Demonstrators organized by the Tea Party Patriots groups rallied in front of IRS offices across the country Tuesday to protest the recent revelations of improper targeting of the party and other conservative groups.
In Cincinnati, not far from the federal building where the targeting plan originated, activists chanted "IRS has got to go" and called the agency the "internal revenge service" and "illegal research system" on rally signs. Another sign claimed the IRS "stole the election" with its targeting practices. In Washington, DC, a few dozen protesters gathered outside IRS headquarters with similar signs, calling for the IRS to be audited and even abolished, and in Boston protesters complained of Nixonian tactics, according to AP reports.
Protests were planned for dozens of other cities across the nation.
The group's co-founder, Jenny Beth Martin, has argued that the IRS holding conservative groups up to greater scrutiny in applications for nonprofit and tax-exempt status reveals that the Tea Party's concerns over government overreach are justified. She and protesters also contend that that IRS's targeting policy had a "chilling effect" that discouraged would-be coordinators in other states from seeking the tax-exempt status after they learned of the intense screening process their cohorts faced.
As Tea Party members protested against the IRS, the agency’s former and outgoing chiefs testified in a senate committee hearing on the targeting scandal.
Former commissioner Douglas Shulman said he regretted and was “deeply saddened” that the incident happened under his watch, but refused to directly take responsibility for it.
Shulman, a Bush Administration appointee who oversaw the agency during the targeting, told the committee "I agree this is an issue that when someone spotted it, they should have brought it up the chain. And they didn't. I don't know why."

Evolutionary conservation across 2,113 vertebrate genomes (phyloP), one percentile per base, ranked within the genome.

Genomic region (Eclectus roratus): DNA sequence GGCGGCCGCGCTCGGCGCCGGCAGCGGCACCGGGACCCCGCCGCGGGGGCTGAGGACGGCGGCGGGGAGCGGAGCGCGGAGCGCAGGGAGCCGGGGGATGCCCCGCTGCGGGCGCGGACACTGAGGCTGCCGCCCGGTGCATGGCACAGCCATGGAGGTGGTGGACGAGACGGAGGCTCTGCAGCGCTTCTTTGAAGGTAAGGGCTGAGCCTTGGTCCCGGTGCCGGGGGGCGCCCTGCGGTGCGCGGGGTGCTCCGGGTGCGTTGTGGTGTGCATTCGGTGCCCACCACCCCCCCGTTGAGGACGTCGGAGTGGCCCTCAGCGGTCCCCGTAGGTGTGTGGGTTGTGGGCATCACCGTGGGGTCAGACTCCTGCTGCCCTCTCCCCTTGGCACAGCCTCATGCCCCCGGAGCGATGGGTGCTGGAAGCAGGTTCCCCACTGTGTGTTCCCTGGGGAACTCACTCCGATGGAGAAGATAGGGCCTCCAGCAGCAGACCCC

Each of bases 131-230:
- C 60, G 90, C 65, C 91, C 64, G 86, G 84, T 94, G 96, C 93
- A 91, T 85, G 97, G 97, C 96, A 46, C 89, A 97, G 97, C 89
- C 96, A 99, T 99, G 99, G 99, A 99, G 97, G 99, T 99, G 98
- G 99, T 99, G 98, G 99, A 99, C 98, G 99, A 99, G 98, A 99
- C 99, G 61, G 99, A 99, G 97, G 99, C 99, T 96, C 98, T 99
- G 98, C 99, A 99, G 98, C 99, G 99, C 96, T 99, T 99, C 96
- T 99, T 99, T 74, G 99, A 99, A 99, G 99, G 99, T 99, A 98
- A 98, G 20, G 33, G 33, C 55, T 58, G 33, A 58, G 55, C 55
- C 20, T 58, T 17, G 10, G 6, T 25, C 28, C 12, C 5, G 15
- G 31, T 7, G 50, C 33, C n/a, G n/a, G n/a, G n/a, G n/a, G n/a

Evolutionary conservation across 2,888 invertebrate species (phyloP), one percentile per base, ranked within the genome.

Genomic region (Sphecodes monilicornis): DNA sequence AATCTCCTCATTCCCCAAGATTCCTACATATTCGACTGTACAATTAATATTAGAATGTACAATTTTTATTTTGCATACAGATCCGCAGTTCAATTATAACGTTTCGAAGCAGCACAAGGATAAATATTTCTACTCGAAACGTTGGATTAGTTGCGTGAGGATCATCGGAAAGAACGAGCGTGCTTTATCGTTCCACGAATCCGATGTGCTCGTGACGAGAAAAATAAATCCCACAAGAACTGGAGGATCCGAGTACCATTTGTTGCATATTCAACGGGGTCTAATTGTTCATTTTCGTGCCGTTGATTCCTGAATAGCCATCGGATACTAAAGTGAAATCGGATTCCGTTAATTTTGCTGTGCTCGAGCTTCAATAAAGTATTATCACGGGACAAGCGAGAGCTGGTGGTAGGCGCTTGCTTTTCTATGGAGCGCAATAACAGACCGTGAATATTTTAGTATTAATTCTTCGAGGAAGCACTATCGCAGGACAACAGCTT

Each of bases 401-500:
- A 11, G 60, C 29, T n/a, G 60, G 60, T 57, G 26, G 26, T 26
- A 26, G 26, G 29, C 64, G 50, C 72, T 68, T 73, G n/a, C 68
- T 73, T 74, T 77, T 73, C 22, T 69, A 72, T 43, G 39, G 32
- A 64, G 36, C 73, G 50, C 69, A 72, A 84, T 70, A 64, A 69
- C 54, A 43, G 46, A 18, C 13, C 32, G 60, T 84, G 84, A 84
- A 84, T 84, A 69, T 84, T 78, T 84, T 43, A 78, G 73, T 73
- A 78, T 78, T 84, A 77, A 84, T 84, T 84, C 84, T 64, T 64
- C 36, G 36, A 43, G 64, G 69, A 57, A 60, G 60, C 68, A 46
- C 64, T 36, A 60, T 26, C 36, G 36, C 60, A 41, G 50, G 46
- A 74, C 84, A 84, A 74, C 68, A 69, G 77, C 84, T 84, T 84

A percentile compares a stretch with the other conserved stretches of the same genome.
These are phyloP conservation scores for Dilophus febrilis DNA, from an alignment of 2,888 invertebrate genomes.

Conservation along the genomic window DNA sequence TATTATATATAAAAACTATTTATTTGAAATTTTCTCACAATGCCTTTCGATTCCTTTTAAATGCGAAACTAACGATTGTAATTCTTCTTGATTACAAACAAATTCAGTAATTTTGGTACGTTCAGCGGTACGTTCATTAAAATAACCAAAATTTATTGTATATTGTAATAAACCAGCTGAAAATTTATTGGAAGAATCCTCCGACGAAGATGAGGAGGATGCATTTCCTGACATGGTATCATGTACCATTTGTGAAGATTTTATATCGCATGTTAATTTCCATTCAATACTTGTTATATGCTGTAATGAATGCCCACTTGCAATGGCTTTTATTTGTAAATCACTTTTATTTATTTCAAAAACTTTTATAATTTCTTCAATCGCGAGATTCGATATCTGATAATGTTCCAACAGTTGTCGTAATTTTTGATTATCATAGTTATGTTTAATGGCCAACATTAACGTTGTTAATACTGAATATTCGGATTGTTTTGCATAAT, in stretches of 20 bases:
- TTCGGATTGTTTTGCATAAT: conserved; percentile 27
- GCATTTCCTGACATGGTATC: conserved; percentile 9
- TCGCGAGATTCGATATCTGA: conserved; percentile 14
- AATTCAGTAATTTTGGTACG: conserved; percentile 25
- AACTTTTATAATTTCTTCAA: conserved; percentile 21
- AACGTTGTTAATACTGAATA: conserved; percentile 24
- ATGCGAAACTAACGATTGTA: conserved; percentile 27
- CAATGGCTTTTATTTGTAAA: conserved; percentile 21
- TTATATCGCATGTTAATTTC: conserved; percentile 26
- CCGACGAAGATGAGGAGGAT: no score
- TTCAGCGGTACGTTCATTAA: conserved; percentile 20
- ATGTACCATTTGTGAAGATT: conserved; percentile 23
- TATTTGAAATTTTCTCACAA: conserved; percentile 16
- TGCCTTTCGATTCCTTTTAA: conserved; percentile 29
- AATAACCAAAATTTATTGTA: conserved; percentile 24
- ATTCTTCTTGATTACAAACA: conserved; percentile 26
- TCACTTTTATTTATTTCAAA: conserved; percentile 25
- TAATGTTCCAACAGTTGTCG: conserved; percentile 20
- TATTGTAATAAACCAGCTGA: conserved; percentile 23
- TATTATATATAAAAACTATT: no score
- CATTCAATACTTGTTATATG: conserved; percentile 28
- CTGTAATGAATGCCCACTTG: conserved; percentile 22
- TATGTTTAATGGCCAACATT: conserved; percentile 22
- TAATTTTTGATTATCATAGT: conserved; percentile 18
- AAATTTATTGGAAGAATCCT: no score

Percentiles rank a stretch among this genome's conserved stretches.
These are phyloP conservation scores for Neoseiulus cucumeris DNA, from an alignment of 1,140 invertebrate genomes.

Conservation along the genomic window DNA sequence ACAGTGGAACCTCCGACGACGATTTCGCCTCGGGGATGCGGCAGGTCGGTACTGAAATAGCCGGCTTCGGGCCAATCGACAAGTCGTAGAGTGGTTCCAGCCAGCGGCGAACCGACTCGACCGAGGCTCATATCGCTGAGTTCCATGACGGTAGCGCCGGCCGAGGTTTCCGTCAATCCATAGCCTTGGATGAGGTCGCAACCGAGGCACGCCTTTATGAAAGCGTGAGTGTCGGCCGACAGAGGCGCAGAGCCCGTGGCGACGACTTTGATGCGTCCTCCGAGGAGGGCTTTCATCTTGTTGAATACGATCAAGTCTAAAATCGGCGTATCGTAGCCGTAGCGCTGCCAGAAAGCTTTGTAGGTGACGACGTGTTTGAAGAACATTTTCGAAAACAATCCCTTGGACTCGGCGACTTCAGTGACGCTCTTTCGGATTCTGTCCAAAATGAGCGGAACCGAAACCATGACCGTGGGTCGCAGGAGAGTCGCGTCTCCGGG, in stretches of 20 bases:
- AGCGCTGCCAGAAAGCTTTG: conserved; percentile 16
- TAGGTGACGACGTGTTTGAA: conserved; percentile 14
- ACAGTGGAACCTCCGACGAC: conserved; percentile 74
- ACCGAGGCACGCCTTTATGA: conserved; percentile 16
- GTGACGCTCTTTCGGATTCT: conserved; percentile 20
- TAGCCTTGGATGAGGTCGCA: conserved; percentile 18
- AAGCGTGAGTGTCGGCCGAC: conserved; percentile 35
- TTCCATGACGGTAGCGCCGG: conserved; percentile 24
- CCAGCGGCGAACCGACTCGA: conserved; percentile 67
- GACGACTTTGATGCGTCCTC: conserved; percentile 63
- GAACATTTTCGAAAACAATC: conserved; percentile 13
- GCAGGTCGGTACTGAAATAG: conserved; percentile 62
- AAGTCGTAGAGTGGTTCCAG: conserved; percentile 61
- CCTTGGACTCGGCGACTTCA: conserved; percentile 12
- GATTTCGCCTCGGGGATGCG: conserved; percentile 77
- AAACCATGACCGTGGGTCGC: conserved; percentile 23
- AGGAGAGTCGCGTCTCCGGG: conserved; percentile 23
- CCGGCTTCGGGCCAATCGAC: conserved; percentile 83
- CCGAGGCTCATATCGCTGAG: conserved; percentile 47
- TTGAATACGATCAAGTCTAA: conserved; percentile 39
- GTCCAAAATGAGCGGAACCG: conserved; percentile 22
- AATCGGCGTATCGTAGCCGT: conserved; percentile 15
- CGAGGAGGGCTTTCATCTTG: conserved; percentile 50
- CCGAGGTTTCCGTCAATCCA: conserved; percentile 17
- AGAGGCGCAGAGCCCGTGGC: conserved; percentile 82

Utah Republican Orrin Hatch admonished outgoing commissioner Steven Miller, accusing him of committing a “lie by omission” for failing to reveal that it had targeted conservative groups back when Republicans sent them letters asking as much last year.
Miller rejected Hatch’s claim, arguing that he did not mislead anyone.
“The concept of political motivation here,” Miller said. “I did not agree with that in May. I do not agree with that now. We were not politically motivated in targeting conservative groups."
Treasury Inspector General Russell George reiterated in the hearing that he has yet to find any evidence that the scrutiny was politically motivated, as many tea party groups have argued
The Tea Party movement has seen an uptick in support following the unfolding scandal—reaching a 37% favorability rating in a recent poll, that's up from polling in the low 20's earlier this year. Despite the uptick, a majority of Americans still disapprove of Tea Party actions and message.
A Northern California Tea Party chapter filed a lawsuit against the IRS in a federal court in Cincinnati in conjunction with the protests, the first such suit against the agency in wake of the controversy. The case filed Monday by the NorCal Tea Party Patriots claims that the scrutiny it received at the hands of the IRS violated both its right to privacy and freedom of speech.
“The result was a muffling and muzzling of free expression,” the lawsuit claims. “Hundreds of other citizen groups who met the IRS’ criteria—at first, groups with ‘tea party’ —sounding words in their names, but later, groups whose members shared purposes and beliefs similar to NorCal’s—suffered the same fate.”
At the hearing, several senators took issue with the idea that many groups may be abusing the rules surrounding the 501(c)4 non-profit groups, specifically the 1959 rule change that allowed tax-exempt groups to be “primarily” rather than “exclusively” focused on “social welfare.”
“Clearly a mack truck is being driven through the 501c4 loophole,” Finance Committee Chair Max Baucus complained.